1. The Ride of Silence

    Every year since 2003, cyclists from around the world participate in the Ride of Silence, a short (6-10 mile), slow, silent ride in remembrance of cyclists who have been killed or severely injured while riding. I have participated in the ride for the past three years here in Kansas City in recognition of the biking deaths of a friend of mine and his granddaughter.

    We typically get over 100 riders here in Kansas City for the ride, and have a van with large signs on both sides signifying the ride and the purpose. We all gather for a few minutes to memorialize those who have been killed by reading through the list of names and talking about the purpose of the ride. The van then leads the “convoy” of cyclists, clad in multicolored, easy-to-see jerseys and black armbands, through several significant and highly visible areas of the city.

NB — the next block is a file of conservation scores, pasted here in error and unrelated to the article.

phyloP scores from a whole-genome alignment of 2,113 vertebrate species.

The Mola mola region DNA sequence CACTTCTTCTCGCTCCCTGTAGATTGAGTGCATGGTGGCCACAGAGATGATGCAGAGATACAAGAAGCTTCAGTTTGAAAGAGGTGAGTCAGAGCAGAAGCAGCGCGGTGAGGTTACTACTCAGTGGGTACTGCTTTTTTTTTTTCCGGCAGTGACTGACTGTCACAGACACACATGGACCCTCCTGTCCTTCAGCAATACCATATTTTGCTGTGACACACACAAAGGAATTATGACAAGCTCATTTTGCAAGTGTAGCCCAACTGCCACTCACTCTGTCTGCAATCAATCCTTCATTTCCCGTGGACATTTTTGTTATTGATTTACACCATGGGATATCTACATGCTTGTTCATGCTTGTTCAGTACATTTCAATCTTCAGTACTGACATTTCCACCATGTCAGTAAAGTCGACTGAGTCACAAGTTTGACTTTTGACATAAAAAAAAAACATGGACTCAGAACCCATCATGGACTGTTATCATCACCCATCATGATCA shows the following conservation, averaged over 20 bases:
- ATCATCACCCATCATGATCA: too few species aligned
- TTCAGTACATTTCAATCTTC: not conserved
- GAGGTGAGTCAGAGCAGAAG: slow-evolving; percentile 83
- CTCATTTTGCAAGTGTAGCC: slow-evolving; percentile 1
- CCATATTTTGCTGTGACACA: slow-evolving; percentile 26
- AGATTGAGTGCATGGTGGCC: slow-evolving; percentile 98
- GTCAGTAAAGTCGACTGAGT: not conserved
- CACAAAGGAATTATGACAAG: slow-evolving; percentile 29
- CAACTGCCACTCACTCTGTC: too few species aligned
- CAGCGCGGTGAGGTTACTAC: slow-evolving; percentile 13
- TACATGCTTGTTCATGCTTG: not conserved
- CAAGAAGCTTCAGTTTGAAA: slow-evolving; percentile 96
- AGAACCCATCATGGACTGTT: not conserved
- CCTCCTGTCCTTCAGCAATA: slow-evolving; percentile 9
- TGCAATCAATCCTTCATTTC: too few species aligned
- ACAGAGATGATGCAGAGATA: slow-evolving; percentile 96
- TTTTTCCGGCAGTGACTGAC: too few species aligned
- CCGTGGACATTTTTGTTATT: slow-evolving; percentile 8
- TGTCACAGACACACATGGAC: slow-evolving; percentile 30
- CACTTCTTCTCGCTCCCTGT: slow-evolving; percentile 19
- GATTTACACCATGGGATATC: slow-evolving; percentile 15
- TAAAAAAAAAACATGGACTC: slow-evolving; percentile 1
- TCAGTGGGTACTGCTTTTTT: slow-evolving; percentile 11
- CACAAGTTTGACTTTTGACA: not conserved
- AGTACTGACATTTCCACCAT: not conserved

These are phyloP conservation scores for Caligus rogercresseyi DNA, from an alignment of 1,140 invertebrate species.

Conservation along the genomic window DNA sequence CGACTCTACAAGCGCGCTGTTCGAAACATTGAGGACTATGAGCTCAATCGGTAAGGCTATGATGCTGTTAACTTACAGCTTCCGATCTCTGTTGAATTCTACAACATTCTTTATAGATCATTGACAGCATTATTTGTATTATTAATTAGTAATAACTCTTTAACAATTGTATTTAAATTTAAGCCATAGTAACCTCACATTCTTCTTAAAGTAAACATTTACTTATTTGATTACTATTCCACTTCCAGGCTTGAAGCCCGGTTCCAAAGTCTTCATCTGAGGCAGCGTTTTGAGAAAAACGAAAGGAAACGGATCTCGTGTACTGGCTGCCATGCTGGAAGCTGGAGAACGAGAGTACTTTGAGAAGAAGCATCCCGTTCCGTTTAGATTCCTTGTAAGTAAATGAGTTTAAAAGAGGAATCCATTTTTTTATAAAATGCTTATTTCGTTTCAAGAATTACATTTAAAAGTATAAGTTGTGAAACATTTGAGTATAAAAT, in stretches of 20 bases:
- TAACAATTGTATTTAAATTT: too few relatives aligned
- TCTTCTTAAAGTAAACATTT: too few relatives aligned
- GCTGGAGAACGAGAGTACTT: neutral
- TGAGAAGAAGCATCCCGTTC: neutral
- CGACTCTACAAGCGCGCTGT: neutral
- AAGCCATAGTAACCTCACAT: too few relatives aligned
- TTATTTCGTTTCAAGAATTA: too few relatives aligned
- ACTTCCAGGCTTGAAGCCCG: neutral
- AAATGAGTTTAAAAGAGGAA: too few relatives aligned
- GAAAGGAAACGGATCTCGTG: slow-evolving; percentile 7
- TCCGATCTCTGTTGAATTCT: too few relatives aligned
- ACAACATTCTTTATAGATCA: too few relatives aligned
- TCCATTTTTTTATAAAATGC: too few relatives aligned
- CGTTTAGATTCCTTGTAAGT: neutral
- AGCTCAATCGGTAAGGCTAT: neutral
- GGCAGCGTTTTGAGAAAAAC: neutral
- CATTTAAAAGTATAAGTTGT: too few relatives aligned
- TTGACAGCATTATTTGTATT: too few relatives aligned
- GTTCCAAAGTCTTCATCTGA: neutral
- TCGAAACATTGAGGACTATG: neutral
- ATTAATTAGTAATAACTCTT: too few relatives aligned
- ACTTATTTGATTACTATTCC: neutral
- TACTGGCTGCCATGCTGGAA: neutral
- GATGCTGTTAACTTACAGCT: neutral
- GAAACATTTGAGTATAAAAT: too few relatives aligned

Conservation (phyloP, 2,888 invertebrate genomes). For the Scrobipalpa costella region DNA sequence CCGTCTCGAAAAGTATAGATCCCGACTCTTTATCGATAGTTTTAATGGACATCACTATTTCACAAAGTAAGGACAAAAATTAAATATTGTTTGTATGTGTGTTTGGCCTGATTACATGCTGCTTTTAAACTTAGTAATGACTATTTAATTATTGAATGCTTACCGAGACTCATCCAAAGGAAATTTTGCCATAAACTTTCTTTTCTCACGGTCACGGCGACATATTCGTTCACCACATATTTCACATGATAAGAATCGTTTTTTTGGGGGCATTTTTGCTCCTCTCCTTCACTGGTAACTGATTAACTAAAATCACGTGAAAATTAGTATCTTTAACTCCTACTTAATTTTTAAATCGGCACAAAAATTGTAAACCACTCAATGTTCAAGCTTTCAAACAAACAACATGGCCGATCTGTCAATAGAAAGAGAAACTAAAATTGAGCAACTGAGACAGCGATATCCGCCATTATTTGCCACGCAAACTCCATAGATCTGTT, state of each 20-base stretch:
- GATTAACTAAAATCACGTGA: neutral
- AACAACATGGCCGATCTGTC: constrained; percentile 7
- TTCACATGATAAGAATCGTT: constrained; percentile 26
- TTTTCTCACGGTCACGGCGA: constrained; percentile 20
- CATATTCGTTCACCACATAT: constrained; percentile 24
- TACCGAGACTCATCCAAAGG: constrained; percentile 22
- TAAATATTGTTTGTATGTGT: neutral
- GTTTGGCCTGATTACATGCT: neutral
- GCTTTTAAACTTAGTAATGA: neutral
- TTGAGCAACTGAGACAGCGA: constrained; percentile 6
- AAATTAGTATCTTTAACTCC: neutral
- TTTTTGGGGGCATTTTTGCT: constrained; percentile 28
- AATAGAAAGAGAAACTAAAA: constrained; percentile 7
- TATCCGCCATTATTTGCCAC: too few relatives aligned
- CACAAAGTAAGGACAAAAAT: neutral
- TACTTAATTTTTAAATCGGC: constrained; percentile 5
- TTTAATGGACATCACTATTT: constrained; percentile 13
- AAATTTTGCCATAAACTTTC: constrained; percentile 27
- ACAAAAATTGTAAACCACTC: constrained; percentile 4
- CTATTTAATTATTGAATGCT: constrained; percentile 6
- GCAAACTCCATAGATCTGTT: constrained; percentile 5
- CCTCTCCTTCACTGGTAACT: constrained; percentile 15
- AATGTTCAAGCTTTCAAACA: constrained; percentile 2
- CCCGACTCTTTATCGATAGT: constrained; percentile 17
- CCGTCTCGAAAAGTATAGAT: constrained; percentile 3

This year, May 19, 2010, it was raining, and expected to rain all night. Consequently, we only had about 40 brave souls willing to participate. The organizers decided that rider safety was paramount, and cancelled the ride after the gathering. By this time it was raining cats and dogs. One gentleman who obviously had been greatly affected by the death of a friend, said he was going anyway, and anyone who wanted to ride could follow his tail light.

    And all 40 of us followed. We all felt, What’s a little rain…we can still ride.

    Afterward several groups of riders got together at various restaurants in the area to continue the camaraderie and remembering those of us no longer riding. We all felt completely uplifted, and found it incredible that so many would still ride in this type of weather.

  2. Great concept. But I must admit that I do most of my “walkabout activity” inside airports. I love airports. The energy, the little mini-dramas and comedies that pass by like a kaleidoscope of images as you run to your gate. I have little vicarious joyful moments watching people drop off and pick up the one person in the whole world they are just devastated to let go and thrilled to see again…a soldier coming home to balloons and signs, little kids greeting their parents, lovers reunited. It’s a little glimpse at what makes human beings so great-all inside a big concrete building.